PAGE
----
Filmmaking, like poker, is a game that all boils down to stakes. In Molly’s Game, Sorkin is finally cashing in his chips, and we’re all excited to see his next thrilling hand.
In this JUSTICE LEAGUE review, Jamie White gives his verdict on DC’s superhero team-up and why he’d be more optimistic about seeing more DCEU films in the future…
I love DC. Their characters are rich, the storylines can be tragic, entertaining and enjoyable. I hate the DC expanded universe (DCEU). It’s been dull, gloomy, just not very comic booky, and although JUSTICE LEAGUE was a step in the right direction, it still had major problems.
The big issue is the fact that this film had two directors – Zack Snyder and Joss Whedon. Both have directed comic book films before, but both have very different styles – in fact, they’re almost polar opposites. Snyder definitely appreciates the visuals of comics more, while Whedon is all about tone and style, and while you’d think that would be a great match it really, really isn’t. These two directors’ styles clash horribly throughout the film that you can pinpoint when one scene is Snyder’s and when one is Whedon, and this makes the film feel very disjointed.
The first half of the film especially. There is no focus, no thread from one scene to another. It’s all just stuff happening. Then something else happens. But there’s no connection. Or rather, it’s a building being held together with sticky tape – the connection is there, but it’s weak. The film does pick up from around the halfway mark when a certain super man comes into the fold – it feels like we finally have a proper protagonist with more character depth. The film gains direction when Superman becomes a factor in the story, which it didn’t have before.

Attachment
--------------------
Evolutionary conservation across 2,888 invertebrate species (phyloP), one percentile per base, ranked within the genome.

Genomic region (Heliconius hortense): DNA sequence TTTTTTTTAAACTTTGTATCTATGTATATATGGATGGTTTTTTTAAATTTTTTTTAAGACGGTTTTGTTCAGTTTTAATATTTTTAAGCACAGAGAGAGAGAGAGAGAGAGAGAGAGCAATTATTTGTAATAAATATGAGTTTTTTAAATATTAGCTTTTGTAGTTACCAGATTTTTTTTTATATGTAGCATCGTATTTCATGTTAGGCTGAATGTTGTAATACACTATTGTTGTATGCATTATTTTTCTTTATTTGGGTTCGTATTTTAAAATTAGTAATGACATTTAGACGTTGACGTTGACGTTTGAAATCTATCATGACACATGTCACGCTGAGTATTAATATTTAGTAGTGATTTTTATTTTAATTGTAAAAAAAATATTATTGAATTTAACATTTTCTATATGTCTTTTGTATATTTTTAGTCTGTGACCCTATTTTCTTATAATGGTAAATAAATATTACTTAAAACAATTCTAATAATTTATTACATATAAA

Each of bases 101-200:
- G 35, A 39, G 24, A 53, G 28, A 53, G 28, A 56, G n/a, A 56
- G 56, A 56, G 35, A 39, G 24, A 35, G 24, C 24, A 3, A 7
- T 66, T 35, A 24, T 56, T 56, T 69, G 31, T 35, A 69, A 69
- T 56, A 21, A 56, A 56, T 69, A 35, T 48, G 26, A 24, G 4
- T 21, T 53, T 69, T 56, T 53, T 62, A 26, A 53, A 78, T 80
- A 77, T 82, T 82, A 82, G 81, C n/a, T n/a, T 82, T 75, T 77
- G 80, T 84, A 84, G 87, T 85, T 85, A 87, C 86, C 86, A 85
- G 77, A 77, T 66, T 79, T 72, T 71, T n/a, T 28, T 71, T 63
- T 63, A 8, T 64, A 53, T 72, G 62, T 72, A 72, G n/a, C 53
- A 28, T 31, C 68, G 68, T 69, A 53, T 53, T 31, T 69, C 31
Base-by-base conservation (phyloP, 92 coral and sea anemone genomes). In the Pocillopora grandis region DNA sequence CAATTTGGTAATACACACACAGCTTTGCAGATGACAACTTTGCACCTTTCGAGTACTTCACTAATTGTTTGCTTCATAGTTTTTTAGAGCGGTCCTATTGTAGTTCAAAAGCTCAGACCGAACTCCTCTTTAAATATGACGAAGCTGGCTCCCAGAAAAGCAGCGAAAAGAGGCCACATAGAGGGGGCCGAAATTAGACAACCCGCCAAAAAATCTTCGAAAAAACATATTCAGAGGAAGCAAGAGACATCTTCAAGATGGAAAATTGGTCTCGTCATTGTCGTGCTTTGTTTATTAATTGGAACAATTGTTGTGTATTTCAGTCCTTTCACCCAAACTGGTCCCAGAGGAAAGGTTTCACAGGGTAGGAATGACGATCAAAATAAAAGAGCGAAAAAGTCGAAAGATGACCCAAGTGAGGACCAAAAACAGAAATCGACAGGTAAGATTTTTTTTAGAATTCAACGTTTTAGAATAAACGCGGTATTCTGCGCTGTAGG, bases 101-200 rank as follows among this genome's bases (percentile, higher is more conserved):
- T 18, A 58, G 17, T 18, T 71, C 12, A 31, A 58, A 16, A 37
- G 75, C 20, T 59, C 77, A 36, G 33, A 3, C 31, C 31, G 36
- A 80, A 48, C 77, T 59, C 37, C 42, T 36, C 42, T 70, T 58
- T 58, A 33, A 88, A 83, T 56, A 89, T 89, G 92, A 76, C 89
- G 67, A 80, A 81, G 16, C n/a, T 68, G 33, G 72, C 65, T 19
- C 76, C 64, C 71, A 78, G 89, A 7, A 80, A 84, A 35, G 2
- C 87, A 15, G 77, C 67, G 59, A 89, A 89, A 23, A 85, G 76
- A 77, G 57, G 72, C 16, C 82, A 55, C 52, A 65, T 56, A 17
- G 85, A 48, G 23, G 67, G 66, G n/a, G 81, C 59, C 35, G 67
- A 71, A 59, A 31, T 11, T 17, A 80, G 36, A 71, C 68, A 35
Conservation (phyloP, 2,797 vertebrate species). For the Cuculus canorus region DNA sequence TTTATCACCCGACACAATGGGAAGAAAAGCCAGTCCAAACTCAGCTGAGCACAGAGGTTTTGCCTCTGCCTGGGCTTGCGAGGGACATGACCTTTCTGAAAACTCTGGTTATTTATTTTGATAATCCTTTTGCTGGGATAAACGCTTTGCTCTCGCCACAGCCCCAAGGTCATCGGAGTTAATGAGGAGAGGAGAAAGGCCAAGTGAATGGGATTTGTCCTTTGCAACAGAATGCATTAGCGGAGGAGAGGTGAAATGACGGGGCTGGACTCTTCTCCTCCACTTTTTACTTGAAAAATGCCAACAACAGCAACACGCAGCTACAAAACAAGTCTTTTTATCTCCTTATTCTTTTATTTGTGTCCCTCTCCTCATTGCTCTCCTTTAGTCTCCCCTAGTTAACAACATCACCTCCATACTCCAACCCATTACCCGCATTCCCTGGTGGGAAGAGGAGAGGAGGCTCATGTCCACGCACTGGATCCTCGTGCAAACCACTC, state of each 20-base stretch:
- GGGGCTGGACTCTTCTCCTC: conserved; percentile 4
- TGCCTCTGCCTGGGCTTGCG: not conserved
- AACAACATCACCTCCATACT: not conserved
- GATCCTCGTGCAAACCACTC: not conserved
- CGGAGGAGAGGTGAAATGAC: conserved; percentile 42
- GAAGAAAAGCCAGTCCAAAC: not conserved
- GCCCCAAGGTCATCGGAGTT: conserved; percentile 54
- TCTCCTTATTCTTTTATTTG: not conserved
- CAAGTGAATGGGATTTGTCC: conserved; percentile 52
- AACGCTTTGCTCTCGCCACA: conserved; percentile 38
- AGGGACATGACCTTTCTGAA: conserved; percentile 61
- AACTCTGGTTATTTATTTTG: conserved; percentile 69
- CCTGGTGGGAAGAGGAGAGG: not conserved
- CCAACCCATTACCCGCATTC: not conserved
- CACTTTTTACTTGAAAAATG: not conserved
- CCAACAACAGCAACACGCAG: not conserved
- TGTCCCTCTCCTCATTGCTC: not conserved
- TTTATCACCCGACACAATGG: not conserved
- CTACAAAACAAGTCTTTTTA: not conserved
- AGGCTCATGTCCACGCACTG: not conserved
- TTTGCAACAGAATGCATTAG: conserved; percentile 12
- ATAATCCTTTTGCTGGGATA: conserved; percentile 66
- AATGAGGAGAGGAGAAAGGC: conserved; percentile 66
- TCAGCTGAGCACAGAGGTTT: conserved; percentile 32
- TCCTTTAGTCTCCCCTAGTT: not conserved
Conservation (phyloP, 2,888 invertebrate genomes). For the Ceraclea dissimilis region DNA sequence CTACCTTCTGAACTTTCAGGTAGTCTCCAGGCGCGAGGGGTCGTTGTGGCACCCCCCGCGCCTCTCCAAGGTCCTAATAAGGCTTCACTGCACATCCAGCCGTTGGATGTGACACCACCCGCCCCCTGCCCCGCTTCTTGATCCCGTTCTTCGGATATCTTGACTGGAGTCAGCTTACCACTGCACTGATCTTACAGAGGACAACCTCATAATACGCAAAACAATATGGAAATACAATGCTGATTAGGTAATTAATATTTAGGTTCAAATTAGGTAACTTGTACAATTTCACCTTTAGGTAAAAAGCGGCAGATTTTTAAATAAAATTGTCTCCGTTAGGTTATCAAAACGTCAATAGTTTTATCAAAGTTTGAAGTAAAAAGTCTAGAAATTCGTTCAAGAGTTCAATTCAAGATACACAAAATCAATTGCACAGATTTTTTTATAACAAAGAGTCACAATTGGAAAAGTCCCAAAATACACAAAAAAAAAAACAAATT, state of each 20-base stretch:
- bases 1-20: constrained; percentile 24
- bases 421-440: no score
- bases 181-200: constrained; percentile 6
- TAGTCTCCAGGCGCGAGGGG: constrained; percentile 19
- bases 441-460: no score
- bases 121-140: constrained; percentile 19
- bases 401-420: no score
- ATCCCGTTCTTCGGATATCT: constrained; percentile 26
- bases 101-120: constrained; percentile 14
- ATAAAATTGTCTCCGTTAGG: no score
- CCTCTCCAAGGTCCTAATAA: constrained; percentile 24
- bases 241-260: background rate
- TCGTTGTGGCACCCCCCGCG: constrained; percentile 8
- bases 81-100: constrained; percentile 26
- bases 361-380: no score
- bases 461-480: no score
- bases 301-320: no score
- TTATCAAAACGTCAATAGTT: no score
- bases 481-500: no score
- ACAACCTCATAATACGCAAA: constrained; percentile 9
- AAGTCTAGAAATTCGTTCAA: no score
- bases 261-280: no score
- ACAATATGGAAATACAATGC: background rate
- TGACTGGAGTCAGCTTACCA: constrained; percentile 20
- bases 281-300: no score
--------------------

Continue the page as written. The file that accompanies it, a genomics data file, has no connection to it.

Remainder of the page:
Now, this doesn’t redeem the film entirely – it just becomes a fairly average film with a lack of tension and consequences. Still a step in the right direction, I guess. I didn’t hate the film, but I didn’t like it. A lot of the action was poorly edited, the jokes didn’t land, and the character chemistry was just not there yet (it only really existed with Clark (Henry Cavill) and Lois Lane (Amy Adams) who of course have shared the most screen time as these characters in the DCEU.)
What I will say though is this: I was not excited to see this film, BUT it has given me some of Superman’s (newfound) hope that the franchise will improve. Let’s see what you’ve got DC…
Disney. Marvel. Superheroes. Every time I feel like I’m done with the genre, Marvel seems to release a film that draws me back in… well, a little bit. This year that film was not THOR: RAGNAROK, it was SPIDERMAN: HOMECOMING. But without Spidey’s refreshing re-introduction I wouldn’t have even thought about watching the third THOR installment.
Before the SPIDERMAN reboot, my interest in the MCU had fallen so low.